PROMPT© Bridging Course will be held at the Falls Church office May 3-5, 2024. For questions, please contact Danielle Weis.

Opening in PEERS® group Tuesdays at 5:30pm. Contact Melissa Friedberg – Hanen parent groups forming. Contact Amanda Compton

Putting Therapy Into Practice

Cut out different sizes and colors of hearts.  Have your child talk about how the hearts differ in appearance.  Next, have your child sort the hearts into categories such as size and color.  Then, have your child count the number in each category and talk about which group has more and which has less.  Finally, have your child use the hearts to make cards for their friends and family members.


Monthly Activity

Fruit Salad

What you need:


What to do:0114161154

At home, make a shopping list of fruit you need from the store. Encourage your child to think of new fruits they have not yet tried. Take your child to the grocery store with the list. In the car ride there, ask them to recall 2-3 of the fruits you will purchase. Talk about where you find fruit in the grocery store. When you get home, discuss with your child the steps necessary to make the fruit salad such as: first peel the banana, next cut the banana, then put the banana in the bowl.  After all of the fruit is in the bowl, have your child mix the fruit together. Enjoy!


Melissa’s Recommended Activity

I highly recommend Rory’s Story Cubes by Gamewright for children in elementary and middle school.  Rory’s Story Cubes make a great activity for play dates, game night with your family, or even for individual play.  A set of Rory’s Story Cubes includes about ten cubes, with varied images on each cube.  No two images are the same.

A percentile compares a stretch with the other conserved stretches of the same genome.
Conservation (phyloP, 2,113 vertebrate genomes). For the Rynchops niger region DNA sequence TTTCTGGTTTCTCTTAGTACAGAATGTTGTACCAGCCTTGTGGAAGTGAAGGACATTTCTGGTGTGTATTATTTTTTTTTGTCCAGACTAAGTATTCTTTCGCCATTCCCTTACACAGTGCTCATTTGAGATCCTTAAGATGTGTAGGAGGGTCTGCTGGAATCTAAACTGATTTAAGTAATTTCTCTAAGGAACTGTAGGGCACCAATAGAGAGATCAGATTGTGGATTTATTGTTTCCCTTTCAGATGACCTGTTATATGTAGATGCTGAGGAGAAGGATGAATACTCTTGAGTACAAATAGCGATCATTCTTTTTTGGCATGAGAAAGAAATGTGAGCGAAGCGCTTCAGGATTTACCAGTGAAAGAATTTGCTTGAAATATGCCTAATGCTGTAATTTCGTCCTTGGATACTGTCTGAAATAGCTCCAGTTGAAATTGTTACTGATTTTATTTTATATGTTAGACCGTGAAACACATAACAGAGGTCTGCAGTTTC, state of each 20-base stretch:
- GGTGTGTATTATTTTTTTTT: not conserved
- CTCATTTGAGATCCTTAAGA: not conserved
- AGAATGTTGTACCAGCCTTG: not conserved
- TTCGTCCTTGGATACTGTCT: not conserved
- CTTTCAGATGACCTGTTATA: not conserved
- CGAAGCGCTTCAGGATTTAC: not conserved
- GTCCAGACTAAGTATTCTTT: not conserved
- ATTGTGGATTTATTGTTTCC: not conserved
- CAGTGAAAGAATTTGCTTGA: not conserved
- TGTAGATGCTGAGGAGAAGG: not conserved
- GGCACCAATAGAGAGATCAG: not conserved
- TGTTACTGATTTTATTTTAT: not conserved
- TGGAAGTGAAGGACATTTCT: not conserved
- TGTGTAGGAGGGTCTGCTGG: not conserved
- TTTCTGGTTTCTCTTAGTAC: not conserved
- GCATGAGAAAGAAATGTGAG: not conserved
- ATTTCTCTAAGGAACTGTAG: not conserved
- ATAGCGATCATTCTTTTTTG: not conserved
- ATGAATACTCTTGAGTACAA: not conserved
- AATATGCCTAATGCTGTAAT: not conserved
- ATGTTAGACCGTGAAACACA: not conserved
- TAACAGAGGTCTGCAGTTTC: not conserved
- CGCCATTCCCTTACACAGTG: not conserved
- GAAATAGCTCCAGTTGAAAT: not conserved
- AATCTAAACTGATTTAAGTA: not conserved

Suggestions for creating a cooperative story:IMG_1948
•    The first “story teller” will begin a story by rolling a cube, landing on a picture and initiating a story related to the image.
•    The next player to go rolls another cube and must find a way to connect the first element of the story with the new image.
•    Continue the activity by rolling subsequent cubes and adding more to the story for each new image uncovered.
•    Another option would be for you and your child to pre-select the images you’d like to use for the story.
•    To simplify this activity, start with fewer cubes and model ways to connect the images to create a story.
•    Model use of terms like first, next, then, after that, last which help with time sequencing when telling a story.

This activity targets language skills including narrative development, sequencing, and the ability to express cohesive messages using specific vocabulary and correct syntax.   When using in a group, Rory’s Story Cubes also address social skills such as turn taking, flexibility and verbal problem solving.

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